I really enjoyed this book but can’t help feeling the title did it no favours. A Week in Paris by Rachel Hore is a story of hidden secrets, wartime Paris, resistance, collaboration, bravery and music. Because of the title I was expecting something more cosy and romantic; although there is a romantic strand to the story, this book is worth reading for so much more.
The week in Paris in question happens in 1956 when teenager Fay goes on a school trip to Paris. Two significant things happen to her there. She meets a fanciable boy, Adam, and has a strange fainting episode triggered by the ringing of the bells at Notre Dame. Back home, she questions her mother Kitty who denies that Fay has ever been to Paris. But Fay cannot shake off the feelings of familiarity.
In 1961 Fay, now a professional violinist, has the chance to go to Paris for a series of performances. However her mother, always emotionally vulnerable, has taken an accidental overdose and is in St Edda’s Hospital. Before she leaves for Paris, Fay visits her mother who tells her to look at the bottom of a locked trunk at home. In it, Fay finds a small canvas rucksack. Attached to it is a label. On one side is written ‘Fay Knox, Southampton’, on the reverse, ‘Convent Ste-Cécile, Paris.’
‘She sat staring at the label for some time, while the faintest glimmer of a memory rose in her mind. Sunshine falling on flagstones, the blue robes of a statuette, and… but no, it was gone. It was as though a door had opened, just a chink, in her mind, before it shut again.’
The story is told in two strands, World War Two and afterwards, from the viewpoints of Kitty and Fay. Gradually the mysteries are unveiled. Fay has the unsettling feeling that her mother is keeping secrets, while Kitty knows she must some day explain everything to her daughter. For a long time, the reader keeps guessing.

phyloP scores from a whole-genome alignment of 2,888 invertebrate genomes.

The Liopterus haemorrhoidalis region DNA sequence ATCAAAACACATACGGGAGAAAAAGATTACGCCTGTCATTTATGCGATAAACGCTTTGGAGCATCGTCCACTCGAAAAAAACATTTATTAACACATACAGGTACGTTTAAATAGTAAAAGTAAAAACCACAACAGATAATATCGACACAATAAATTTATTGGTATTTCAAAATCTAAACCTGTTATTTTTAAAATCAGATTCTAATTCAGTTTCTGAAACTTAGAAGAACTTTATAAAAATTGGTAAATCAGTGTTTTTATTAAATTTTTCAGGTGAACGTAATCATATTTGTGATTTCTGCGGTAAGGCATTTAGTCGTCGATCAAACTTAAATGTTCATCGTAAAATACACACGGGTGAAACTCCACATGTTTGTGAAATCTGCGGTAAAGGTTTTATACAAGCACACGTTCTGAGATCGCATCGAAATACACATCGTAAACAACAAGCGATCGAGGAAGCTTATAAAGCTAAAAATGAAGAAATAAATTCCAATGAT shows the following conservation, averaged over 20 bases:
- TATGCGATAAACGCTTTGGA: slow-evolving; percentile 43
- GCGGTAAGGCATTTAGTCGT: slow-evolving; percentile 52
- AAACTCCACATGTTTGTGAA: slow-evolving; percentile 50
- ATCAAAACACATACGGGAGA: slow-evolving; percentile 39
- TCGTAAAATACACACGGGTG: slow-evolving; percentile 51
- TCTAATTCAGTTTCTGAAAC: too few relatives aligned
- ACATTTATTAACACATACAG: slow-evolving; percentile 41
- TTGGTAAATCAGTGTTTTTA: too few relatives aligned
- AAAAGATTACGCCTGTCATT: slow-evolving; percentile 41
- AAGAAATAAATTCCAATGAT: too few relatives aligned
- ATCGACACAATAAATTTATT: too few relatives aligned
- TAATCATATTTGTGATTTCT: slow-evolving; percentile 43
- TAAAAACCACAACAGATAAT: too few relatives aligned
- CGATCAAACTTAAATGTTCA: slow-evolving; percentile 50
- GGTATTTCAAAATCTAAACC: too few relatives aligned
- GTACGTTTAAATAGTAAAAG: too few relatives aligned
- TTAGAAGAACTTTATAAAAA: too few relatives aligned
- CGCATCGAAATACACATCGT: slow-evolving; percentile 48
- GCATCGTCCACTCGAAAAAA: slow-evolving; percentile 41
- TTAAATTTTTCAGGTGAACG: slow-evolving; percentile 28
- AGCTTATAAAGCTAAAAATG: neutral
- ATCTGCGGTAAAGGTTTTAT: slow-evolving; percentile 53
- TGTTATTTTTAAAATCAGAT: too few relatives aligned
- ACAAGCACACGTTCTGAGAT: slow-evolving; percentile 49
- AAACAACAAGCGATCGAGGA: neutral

In Paris, Fay sets off to find the convent mentioned on the label. There she slowly unravels the truth. How, despite denying to Fay that she has ever been to France, Kitty went to Paris in 1937 to study piano at the Conservatoire. What follows is an unveiling of a secret life during the Second World War, a time when Fay was a toddler, a time her mother told her they lived in a pretty cottage in Richmond. The real story of Kitty’s pre-war life in Paris, her meeting and love affair with Fay’s father Eugene, and what happened next, is fascinating. Again, Fay experiences feelings of déjà vu but this time she is old enough to seek the answers. She never imagined the truth she discovers.
I found myself picking up the book at every opportunity, just to read another couple of pages. It is a fascinating study of wartime secrets being kept from the next generation, not in an attempt to deny but as a way of pushing away the pain, grief and shame of what happened in an occupied city.
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